The Joyce Hatto Hoax
Feb 16, 2007 at 11:16 PM Thread Starter Post #1 of 61

Bunnyears

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Breaking News at the Gramophone website: there is an ongoing examination of Joyce Hatto's recordings, and they have reached the conclusion that her recordings are not by her, but by many different pianists! Apparently her husband, who is supposed to have made the recordings, has been using recordings by artists as Yefim Bronfman, Carlo Grante and Simon Laszlo. Gramophone has gone on to say that Hatto has been a mysterious figure since no one had ever heard of her. These recordings were routinely reviewed an given very high marks at ClassicsToday and other classical music sites. I know that my curiousity was piqued when I read about the recordings and only the difficulty involved with obtaining them prevented me from dropping a pretty penny on them. David Hurwitz was one of her fans, so now I'm wondering what ClassicsToday will do with this story.

joycehatto.htm_txt_Joyce_Hatto_2.gif
 
Feb 17, 2007 at 4:12 AM Post #2 of 61

mbhaub

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Holy Smokes!!!!!! Words cannot convey my disgust if this is true. I read the DH review and was looking forward to ordering the Ravel set, being very fond of that composer's piano music. Now, there are basically unknown pianists who have astonished us with dazzling playing that boggles the mind we don't know more about them (Abby Simon is one such. Orion Weiss another.) But for someone to parade this sham is just terrible!

This sort of thing used to happen all the time in the LP era where the authenticity of the performers was always in doubt. Murray Hill, anyone? Thanks for pointing out this link. You saved me lots of $$$.
 
Feb 17, 2007 at 6:56 AM Post #3 of 61

zotjen

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I do find one thing strange. I don't listen to too many instrumentalists, especially different recordings of the same works. However, if each recording was actually by a different artist, wouldn't there be a somewhat different style to each that someone would have picked up on?
 
Feb 17, 2007 at 7:39 AM Post #4 of 61

Tyson

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Quote:

Originally Posted by Bunnyears /img/forum/go_quote.gif
Breaking News at the Gramophone website: there is an ongoing examination of Joyce Hatto's recordings, and they have reached the conclusion that her recordings are not by her, but by many different pianists! Apparently her husband, who is supposed to have made the recordings, has been using recordings by artists as Yefim Bronfman, Carlo Grante and Simon Laszlo. Gramophone has gone on to say that Hatto has been a mysterious figure since no one had ever heard of her. These recordings were routinely reviewed an given very high marks at ClassicsToday and other classical music sites. I know that my curiousity was piqued when I read about the recordings and only the difficulty involved with obtaining them prevented me from dropping a pretty penny on them. David Hurwitz was one of her fans, so now I'm wondering what ClassicsToday will do with this story.

joycehatto.htm_txt_Joyce_Hatto_2.gif



D@mn.
 
Feb 17, 2007 at 7:56 AM Post #5 of 61

seacard

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What an incredible story and I can't wait for the fallout. I don't know how much money her husband and family have made from this fraud, but hopefully the artists whose recordings were used will be compensated.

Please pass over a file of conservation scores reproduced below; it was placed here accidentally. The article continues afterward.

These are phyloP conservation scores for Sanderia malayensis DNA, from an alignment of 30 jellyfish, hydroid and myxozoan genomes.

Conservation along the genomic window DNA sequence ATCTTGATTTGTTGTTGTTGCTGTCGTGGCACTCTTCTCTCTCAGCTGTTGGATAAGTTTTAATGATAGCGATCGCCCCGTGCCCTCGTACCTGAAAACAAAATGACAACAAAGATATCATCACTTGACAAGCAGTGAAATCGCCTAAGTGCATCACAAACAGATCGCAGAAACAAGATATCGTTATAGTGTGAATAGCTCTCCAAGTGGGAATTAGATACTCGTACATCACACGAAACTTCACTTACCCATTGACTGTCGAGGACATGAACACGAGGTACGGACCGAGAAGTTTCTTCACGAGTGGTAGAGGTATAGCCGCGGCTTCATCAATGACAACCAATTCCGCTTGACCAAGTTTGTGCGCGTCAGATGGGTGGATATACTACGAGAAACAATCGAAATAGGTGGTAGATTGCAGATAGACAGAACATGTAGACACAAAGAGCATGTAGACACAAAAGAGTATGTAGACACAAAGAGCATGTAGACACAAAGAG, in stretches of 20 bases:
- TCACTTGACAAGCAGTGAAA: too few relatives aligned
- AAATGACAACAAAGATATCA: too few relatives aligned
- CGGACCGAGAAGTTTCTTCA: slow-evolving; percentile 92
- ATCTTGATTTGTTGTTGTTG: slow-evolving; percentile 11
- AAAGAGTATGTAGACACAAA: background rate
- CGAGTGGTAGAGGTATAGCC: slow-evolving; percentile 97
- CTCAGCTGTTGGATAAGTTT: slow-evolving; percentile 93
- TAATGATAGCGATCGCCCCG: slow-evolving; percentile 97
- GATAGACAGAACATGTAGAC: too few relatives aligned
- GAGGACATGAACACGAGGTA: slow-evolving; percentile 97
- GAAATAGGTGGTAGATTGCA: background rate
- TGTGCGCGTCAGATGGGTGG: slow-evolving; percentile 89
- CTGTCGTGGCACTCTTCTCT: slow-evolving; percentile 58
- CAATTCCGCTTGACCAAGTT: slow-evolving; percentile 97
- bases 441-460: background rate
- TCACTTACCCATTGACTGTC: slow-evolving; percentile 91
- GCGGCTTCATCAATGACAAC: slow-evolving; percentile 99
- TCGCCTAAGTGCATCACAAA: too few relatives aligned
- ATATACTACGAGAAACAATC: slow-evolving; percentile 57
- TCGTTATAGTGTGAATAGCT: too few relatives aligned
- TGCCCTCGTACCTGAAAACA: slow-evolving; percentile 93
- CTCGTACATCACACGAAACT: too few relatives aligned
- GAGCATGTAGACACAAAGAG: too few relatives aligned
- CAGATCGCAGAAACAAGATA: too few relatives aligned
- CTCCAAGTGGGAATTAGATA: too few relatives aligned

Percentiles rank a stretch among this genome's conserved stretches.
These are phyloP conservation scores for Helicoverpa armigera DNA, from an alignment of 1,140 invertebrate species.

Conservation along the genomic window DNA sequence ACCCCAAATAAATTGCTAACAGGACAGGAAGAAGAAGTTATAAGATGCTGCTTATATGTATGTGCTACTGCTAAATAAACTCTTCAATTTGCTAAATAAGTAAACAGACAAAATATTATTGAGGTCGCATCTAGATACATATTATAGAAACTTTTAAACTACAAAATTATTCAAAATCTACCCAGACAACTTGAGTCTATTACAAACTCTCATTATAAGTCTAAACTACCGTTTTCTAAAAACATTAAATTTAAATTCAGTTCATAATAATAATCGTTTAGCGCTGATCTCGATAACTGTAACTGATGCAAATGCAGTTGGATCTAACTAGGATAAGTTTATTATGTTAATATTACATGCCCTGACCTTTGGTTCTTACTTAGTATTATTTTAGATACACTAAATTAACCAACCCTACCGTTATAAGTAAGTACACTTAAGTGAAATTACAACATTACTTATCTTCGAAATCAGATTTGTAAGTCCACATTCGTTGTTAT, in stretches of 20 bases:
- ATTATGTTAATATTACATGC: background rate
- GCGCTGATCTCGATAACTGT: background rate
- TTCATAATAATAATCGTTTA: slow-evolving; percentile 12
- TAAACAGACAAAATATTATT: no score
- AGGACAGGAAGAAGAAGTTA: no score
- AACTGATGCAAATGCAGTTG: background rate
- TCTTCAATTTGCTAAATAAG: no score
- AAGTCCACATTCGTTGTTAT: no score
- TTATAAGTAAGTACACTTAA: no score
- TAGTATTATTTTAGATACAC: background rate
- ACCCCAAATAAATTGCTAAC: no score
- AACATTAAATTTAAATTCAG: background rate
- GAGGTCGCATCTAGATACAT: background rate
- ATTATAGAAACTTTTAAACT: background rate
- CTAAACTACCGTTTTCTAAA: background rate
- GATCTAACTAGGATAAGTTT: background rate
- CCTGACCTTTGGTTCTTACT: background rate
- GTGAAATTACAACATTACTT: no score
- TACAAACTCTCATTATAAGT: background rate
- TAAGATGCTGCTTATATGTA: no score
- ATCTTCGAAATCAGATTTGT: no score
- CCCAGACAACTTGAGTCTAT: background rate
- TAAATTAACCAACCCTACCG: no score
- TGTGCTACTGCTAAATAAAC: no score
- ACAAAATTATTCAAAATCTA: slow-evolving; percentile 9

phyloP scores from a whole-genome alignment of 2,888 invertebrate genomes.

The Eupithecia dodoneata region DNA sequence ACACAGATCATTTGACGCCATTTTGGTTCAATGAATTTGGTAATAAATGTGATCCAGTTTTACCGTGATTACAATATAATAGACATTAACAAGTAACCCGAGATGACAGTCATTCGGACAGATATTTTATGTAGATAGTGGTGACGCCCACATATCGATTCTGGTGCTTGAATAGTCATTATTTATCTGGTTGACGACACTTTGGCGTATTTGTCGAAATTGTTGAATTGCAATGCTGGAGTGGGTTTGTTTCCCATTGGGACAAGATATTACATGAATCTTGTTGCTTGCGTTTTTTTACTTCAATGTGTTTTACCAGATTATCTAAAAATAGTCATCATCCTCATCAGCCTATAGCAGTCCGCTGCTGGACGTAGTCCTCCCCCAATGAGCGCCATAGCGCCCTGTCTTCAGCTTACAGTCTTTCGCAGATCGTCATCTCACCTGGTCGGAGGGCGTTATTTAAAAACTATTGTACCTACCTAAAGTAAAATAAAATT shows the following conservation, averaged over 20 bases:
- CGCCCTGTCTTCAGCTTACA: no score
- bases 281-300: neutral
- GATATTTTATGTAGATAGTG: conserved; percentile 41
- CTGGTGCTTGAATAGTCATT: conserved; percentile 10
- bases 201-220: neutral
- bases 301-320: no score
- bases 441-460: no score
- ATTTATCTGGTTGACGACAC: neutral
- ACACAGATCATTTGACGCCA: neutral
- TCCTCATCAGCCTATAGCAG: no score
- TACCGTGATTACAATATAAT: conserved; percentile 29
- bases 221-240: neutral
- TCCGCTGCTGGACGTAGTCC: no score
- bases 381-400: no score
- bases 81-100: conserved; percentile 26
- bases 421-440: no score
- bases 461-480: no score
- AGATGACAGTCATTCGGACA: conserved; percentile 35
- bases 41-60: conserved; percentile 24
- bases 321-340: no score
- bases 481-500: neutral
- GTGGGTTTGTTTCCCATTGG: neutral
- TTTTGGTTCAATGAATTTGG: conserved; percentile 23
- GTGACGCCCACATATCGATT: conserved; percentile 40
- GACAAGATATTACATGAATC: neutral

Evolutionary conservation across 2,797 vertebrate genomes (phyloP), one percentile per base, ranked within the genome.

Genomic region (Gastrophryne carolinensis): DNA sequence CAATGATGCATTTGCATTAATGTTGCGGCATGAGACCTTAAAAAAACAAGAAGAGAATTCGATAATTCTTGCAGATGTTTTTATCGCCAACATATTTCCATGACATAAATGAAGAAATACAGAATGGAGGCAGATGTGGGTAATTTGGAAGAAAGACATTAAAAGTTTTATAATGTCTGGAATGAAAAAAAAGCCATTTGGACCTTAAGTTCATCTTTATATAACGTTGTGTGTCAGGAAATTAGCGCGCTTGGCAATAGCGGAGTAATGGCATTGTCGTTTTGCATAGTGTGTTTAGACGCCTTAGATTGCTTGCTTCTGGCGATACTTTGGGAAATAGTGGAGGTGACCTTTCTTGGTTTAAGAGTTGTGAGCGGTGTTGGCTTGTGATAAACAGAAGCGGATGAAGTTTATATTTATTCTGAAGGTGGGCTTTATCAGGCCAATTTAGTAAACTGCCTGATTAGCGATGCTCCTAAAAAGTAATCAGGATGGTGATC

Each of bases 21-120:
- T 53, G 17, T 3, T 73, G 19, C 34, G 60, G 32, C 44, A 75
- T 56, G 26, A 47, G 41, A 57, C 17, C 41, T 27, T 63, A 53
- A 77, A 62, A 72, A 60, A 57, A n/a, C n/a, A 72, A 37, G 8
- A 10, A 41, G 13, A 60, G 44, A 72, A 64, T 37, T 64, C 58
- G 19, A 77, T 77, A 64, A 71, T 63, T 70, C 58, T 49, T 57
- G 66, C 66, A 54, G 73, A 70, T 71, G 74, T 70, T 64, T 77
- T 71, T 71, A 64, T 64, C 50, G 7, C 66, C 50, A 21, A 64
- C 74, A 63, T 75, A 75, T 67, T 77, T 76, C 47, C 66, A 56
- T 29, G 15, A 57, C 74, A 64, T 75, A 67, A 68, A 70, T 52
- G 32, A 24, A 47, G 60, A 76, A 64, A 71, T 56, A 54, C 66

I would also be very curious to see how "her" recordings were rated compared to the recordings that she actually used. Classicstoday, for example, gave the Liszt Etudes a 10/9, saying it's the best rendition since Arrau. While they haven't reviewed the Simon, I think it's safe to say that they would not have said the same thing about his original recording.

I believe Distler is Classicstoday's reviewer of solo piano music, not Hurwitz. Not that this matters much...
 
Feb 17, 2007 at 1:46 PM Post #6 of 61

Riordan

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i'd just like to point out that this doesn't appear to be a hoax (elaborate practical joke or prank), but fraud - the title is a bit misleading.
 
Feb 17, 2007 at 7:43 PM Post #7 of 61

Bunnyears

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Seacard,

You are correct about Jed Distler being the reviewer of solo music, so I suppose that I have to apologize to David Hurwitz as he was not the author of the Hatto reviews. However, DH as the editor in chief of C/T does have to share some of the responsibility for publishing those reviews. Apparently, even at the time of the publication of the reviews in ClassicsToday there were already many voices raised about the authenticity of these recordings although there was no definitive proof then.

Mb,

I was extremely interested in the Mozart and Ravel cds and was so close to buying them! The only silver lining to this cloud is the fact that now some long neglected pianists will get a little attention. Let's not forget that in order for a cd to be copied, something has to exist that can be copied. Who knows, perhaps they will be able to identify all of the original artists and then we can purchase those cds. Meanwhile, we can all sit back and watch where the pieces of this fall. I suspect that Jed Distler, Gramophone and especially Musicweb will all have a lot of egg on their face. As I don't subscribe to Fanfare, I'm unaware if the "Hatto cds" were reviewed there as well.

Riordan,

I won't start discussing semantics at this point over the use of the word hoax versus fraud, but in American dictionaries hoax is usually defined first as an act or thing intended to deceive or defraud. Clearly, these records were both a hoax and a scam. I suppose Joyce Hatto will now be remembered as the ultimate classical music ringer.

Re: Musicweb -

MusicWeb, which was actually in partnership with the label, Concert Artists which manufactured and sold the Hatto cds, is no longer offering them through their website. Now I have been looking into how one becomes a reviewer for Musicweb, and apparently all you have to do is state your desire to write reviews. The main reviewer of those cds was Christopher Howell, and he seems to be the main reviewer quoted at the Concert Artists website. Many questions are being asked about all of the recordings from that label now!

Re: Concert Artists/Fidelio

Apparently suspicions were originally raised when some buyers of their cds noted that they were not original cds but rather cd-roms that they were receiving. Don't ask why they couldn't come up with the machinery to actually make a cd with a printed information side, but they couldn't.